Stylized modeling may seem the easiest thing compared to the above presented, but it’s quite the hardest thing you can do. You cannot hide behind high frequency details; you need to have a deep understanding of shapes and proportions and every detail you create needs to be powerful enough to push forward your model and musn’t fight others for space. It is a true balancing act that drives your creativity and knowledge to the limit. A great inspiration source both for 2d and 3d digital artists is Tiago Hoisel.
Concept presentation and preparing for production
If you are extremely lucky, one of the concepts will pass your art director, lead concept artist without major modifications and you will prepare the model for production. When presenting the model is nice to reinforce the thematic with a good background, even add text information and render images from all sides for a better visualization.
Fig.6 Front Back view
The character needs to be constructed in a modular manner so any modifications will not impact the entire model. For the boxing bunny the final concept is divided in 15 Zbrush subtool(body, left glove, right glove, pants and so on) and some of them have multiple polygroups for easier low poly retopology and map extraction.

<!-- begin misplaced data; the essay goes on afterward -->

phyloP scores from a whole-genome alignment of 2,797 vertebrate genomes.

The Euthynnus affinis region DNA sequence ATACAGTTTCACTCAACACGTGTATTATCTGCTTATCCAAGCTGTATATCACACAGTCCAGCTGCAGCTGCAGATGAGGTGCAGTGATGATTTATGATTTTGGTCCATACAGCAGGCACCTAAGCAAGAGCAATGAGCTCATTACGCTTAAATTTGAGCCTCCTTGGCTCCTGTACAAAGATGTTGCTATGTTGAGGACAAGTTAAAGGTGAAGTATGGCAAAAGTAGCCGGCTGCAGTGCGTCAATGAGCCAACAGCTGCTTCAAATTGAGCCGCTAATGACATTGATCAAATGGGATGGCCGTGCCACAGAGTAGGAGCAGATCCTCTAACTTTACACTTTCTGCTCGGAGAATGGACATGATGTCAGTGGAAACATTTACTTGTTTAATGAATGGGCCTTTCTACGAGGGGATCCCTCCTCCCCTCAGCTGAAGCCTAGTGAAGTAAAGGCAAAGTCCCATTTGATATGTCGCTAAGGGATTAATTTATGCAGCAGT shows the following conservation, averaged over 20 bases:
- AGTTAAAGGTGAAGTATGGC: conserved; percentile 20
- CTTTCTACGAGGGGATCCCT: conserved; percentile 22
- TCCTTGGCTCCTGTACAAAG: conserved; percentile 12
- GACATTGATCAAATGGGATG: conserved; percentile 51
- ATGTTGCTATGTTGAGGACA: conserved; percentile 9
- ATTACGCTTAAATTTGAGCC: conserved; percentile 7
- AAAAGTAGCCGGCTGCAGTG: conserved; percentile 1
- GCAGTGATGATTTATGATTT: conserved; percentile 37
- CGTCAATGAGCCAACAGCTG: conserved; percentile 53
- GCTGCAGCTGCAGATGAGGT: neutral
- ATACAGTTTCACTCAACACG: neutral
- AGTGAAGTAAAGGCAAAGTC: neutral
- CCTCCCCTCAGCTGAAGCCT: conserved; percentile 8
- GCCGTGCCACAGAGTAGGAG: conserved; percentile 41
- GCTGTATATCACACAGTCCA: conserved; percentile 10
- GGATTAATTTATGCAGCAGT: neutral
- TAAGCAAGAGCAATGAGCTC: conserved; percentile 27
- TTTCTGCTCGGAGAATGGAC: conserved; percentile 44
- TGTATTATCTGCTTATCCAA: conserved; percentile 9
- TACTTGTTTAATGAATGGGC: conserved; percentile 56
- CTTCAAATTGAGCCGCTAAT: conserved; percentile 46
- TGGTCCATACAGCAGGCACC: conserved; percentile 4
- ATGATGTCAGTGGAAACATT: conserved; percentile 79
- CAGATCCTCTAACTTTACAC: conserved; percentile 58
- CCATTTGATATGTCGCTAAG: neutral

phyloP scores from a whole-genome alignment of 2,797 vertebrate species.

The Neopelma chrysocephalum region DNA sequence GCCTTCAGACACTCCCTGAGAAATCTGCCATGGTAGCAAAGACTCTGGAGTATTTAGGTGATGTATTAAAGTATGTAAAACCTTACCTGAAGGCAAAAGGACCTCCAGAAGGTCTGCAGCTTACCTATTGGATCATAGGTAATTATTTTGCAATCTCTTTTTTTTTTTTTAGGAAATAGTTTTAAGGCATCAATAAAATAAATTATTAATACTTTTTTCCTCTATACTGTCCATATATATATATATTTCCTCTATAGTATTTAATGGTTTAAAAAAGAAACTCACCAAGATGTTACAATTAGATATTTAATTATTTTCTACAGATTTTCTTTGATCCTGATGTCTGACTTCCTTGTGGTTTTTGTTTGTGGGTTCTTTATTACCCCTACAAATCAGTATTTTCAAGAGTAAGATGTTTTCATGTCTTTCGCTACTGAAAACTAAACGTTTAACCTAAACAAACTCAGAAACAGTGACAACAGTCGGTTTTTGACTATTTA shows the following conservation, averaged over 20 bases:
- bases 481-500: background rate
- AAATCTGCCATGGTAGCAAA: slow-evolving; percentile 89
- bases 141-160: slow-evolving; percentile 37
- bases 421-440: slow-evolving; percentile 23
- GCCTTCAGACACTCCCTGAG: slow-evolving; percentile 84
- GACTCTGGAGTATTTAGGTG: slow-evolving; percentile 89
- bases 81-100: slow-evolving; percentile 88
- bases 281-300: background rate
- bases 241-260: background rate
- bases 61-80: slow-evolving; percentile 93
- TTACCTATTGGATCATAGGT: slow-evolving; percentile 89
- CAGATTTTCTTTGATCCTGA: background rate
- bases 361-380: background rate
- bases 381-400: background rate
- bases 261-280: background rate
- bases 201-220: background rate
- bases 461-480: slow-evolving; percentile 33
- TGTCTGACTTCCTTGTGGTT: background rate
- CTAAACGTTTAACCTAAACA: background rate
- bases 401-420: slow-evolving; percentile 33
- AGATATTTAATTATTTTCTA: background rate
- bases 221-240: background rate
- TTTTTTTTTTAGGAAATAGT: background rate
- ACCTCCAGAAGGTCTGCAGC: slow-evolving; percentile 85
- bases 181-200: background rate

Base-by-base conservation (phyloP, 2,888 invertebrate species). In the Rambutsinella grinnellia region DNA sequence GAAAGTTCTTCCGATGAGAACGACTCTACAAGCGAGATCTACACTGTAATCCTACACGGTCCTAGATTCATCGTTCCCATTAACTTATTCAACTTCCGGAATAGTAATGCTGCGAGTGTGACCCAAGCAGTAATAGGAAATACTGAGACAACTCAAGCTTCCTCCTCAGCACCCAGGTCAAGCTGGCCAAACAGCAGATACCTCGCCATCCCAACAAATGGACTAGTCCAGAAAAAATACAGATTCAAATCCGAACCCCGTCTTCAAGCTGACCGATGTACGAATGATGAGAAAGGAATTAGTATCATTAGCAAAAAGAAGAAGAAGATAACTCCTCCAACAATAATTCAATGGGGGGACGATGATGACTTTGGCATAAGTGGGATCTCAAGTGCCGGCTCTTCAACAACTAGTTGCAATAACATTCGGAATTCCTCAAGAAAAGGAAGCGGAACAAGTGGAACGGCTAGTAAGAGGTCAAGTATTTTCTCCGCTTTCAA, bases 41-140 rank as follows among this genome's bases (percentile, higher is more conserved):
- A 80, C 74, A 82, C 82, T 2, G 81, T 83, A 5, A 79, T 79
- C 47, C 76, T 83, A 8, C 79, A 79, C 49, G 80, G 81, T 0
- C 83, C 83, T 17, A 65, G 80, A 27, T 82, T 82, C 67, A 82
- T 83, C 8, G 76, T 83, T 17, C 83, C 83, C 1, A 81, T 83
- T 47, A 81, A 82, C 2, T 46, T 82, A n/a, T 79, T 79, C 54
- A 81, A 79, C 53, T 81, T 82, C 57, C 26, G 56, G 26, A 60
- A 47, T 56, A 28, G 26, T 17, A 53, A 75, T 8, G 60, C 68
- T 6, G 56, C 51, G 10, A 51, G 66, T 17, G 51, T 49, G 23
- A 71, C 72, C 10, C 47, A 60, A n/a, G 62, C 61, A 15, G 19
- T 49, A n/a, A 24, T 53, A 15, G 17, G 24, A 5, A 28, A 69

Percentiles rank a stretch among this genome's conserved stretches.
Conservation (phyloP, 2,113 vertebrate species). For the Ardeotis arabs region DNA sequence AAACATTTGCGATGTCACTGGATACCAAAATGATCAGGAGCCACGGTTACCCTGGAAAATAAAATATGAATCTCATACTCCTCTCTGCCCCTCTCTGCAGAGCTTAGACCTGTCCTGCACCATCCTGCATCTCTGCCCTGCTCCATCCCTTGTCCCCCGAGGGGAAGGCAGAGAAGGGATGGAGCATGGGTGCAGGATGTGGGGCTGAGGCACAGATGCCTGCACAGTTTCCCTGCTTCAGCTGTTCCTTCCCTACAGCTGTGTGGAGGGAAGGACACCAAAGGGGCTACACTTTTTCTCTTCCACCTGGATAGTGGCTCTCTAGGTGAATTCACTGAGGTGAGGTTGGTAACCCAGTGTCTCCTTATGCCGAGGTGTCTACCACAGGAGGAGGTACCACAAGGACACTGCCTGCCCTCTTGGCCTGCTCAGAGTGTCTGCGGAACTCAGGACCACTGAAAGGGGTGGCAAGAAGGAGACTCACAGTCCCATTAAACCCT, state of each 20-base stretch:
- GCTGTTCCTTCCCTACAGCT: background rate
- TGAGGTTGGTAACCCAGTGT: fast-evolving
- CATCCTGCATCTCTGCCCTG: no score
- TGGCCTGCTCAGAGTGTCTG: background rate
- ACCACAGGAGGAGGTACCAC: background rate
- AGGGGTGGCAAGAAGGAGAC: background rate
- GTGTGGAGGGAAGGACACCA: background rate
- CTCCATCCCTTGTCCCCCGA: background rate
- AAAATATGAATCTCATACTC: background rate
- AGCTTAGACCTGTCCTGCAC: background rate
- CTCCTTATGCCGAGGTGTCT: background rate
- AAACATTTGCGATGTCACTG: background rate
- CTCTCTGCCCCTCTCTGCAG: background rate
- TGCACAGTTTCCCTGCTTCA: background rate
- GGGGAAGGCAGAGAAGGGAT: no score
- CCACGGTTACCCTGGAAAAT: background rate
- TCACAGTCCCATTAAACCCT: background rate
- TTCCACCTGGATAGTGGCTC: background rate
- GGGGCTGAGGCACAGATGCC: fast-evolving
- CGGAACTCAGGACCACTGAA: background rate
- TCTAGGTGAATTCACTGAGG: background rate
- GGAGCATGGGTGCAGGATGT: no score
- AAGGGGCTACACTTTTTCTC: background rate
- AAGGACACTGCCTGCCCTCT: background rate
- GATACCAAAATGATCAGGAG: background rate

Fig.7 Boots structure
It is very important to create a model that is flexible enough to represent the high poly version for a wide range of platforms (mobile, console, pc) and purposes (real-time or CGI renders). This is why you must understand the pipeline involved in creating a game or CGI ready character and appreciate the work that is done by the entire team to deliver a finished product.
One last thing that concept artists need to understand is that a model finishes being a concept at the end of production until then modifications can and will occur in every stage and it’s your job to work with the team in solving all problems that appear along the way.
You have seen a small piece of the process behind crafting a stylized character concept but the most important thing you need to remember is to never stop creating. It does not matter how good or bad it appears, learn from your mistakes, grow and never think you have reached perfection, but always aim for it.
And the next time someone asks you what you do, respond with: I am a 3d character modeler, 2d environment modeler, 3d animator, C# programmer… and leave it to others to call you an artist.
→ If you want to find out more about the author of the article click play on the below video.